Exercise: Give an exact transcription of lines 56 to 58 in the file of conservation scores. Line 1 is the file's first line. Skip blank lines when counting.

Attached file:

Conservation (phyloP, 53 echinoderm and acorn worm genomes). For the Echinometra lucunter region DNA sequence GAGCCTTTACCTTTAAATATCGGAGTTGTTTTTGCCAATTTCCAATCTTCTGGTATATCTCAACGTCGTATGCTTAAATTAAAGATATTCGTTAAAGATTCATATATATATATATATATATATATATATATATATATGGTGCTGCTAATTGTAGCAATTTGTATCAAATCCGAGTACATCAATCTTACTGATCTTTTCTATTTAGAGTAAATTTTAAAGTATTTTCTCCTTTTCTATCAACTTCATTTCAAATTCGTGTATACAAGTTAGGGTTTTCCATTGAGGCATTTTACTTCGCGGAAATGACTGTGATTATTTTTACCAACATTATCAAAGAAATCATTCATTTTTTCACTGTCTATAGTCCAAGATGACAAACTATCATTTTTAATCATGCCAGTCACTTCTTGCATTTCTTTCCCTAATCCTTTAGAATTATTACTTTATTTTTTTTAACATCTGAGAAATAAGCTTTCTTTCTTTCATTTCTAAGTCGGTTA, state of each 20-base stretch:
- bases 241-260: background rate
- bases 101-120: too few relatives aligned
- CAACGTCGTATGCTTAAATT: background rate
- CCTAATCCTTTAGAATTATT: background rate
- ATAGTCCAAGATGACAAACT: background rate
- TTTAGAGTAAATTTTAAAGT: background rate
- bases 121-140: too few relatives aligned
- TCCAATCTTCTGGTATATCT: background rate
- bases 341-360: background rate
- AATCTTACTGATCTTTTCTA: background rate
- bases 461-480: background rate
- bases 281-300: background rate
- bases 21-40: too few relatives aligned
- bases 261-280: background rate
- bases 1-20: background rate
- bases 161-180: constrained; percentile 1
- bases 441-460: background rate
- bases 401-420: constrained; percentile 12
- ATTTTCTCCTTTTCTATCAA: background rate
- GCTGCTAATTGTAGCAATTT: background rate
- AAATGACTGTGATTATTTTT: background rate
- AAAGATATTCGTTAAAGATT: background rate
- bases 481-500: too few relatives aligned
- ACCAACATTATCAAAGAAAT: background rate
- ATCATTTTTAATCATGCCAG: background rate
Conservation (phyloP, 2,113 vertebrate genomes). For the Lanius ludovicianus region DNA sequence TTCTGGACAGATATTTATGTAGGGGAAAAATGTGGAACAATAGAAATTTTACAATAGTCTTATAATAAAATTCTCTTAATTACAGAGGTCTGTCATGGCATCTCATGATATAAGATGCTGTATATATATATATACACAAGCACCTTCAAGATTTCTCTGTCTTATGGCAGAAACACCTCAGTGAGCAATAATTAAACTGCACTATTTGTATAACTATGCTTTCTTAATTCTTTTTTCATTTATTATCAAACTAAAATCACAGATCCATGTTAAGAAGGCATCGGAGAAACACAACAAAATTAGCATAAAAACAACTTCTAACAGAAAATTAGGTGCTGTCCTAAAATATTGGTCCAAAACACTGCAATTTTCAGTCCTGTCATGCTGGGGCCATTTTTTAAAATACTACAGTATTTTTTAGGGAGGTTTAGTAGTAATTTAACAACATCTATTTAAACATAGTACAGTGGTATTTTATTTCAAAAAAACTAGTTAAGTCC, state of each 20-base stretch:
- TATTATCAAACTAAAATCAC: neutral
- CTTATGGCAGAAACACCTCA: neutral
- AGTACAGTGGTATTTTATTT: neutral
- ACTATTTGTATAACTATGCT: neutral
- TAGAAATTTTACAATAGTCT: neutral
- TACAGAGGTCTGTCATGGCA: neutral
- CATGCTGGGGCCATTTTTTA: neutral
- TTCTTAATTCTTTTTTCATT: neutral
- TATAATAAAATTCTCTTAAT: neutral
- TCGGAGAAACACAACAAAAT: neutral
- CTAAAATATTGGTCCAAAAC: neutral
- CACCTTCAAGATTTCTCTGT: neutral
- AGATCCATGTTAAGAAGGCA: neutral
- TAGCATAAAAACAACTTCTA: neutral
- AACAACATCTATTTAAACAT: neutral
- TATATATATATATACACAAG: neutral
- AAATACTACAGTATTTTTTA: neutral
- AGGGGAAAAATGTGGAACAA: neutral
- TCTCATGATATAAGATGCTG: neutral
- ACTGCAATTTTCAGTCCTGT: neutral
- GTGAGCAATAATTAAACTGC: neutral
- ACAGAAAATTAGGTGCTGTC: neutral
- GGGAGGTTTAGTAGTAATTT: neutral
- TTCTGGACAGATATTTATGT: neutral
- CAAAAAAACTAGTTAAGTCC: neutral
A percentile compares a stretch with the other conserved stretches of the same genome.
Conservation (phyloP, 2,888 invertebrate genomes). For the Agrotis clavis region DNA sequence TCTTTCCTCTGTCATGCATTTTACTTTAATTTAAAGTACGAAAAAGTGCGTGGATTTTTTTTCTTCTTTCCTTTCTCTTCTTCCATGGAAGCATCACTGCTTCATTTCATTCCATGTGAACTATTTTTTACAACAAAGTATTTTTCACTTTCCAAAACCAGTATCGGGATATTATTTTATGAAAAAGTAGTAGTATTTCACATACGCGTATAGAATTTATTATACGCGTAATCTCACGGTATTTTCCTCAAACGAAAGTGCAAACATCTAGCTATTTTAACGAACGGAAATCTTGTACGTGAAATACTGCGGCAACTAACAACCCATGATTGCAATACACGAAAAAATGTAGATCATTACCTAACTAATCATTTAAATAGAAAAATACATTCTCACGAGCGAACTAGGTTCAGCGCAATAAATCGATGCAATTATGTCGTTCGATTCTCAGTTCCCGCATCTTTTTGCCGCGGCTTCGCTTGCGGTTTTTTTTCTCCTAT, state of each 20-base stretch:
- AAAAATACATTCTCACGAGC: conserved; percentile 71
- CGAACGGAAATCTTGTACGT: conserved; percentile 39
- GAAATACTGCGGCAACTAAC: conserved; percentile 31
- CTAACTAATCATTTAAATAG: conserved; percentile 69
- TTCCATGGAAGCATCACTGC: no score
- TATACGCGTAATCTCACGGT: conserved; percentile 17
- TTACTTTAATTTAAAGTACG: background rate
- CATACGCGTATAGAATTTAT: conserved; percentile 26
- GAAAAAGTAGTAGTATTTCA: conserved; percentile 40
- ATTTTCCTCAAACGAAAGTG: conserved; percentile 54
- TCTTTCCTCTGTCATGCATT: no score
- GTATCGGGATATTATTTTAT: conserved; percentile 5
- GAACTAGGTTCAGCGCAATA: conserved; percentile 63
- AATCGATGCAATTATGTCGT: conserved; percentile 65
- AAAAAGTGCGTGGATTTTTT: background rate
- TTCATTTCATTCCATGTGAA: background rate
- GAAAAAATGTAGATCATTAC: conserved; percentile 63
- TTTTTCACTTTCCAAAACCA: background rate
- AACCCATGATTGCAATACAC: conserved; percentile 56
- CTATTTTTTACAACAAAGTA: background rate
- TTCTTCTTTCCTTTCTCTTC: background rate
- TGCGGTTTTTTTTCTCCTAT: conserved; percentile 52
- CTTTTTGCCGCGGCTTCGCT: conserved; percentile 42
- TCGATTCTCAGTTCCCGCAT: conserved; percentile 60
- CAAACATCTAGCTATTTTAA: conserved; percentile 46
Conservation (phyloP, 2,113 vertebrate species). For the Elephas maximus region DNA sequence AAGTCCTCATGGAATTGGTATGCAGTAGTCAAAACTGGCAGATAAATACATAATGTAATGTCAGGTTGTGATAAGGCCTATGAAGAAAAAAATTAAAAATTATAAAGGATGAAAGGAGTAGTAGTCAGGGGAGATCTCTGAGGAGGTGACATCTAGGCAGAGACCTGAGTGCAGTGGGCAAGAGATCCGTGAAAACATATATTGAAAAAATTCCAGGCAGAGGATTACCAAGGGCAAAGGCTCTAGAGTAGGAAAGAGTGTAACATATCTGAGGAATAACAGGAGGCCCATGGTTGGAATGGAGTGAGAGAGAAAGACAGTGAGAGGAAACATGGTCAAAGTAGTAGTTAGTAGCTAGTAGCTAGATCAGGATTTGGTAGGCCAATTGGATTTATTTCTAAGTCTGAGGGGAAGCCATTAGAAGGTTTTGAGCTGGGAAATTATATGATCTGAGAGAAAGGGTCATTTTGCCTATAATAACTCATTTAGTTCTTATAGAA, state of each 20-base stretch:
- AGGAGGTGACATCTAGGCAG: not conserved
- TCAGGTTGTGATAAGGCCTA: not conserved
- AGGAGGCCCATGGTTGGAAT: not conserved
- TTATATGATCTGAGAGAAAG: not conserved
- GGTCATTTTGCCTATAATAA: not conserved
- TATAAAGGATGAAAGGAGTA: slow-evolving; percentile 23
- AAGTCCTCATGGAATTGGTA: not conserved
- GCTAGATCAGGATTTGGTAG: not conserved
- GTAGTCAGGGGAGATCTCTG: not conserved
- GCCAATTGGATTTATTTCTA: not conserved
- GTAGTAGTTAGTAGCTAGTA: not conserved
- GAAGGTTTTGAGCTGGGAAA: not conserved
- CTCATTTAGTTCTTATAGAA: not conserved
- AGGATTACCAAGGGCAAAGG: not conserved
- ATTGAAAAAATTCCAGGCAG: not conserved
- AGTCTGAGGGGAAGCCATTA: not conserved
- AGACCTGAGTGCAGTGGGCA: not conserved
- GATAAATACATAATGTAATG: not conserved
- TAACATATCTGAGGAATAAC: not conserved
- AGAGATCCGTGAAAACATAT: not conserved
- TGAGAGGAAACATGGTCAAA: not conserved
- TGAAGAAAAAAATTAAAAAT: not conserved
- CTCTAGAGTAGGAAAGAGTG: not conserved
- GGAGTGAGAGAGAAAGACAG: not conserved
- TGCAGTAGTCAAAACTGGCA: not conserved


- CGAACGGAAATCTTGTACGT: conserved; percentile 39
- GAAATACTGCGGCAACTAAC: conserved; percentile 31
- CTAACTAATCATTTAAATAG: conserved; percentile 69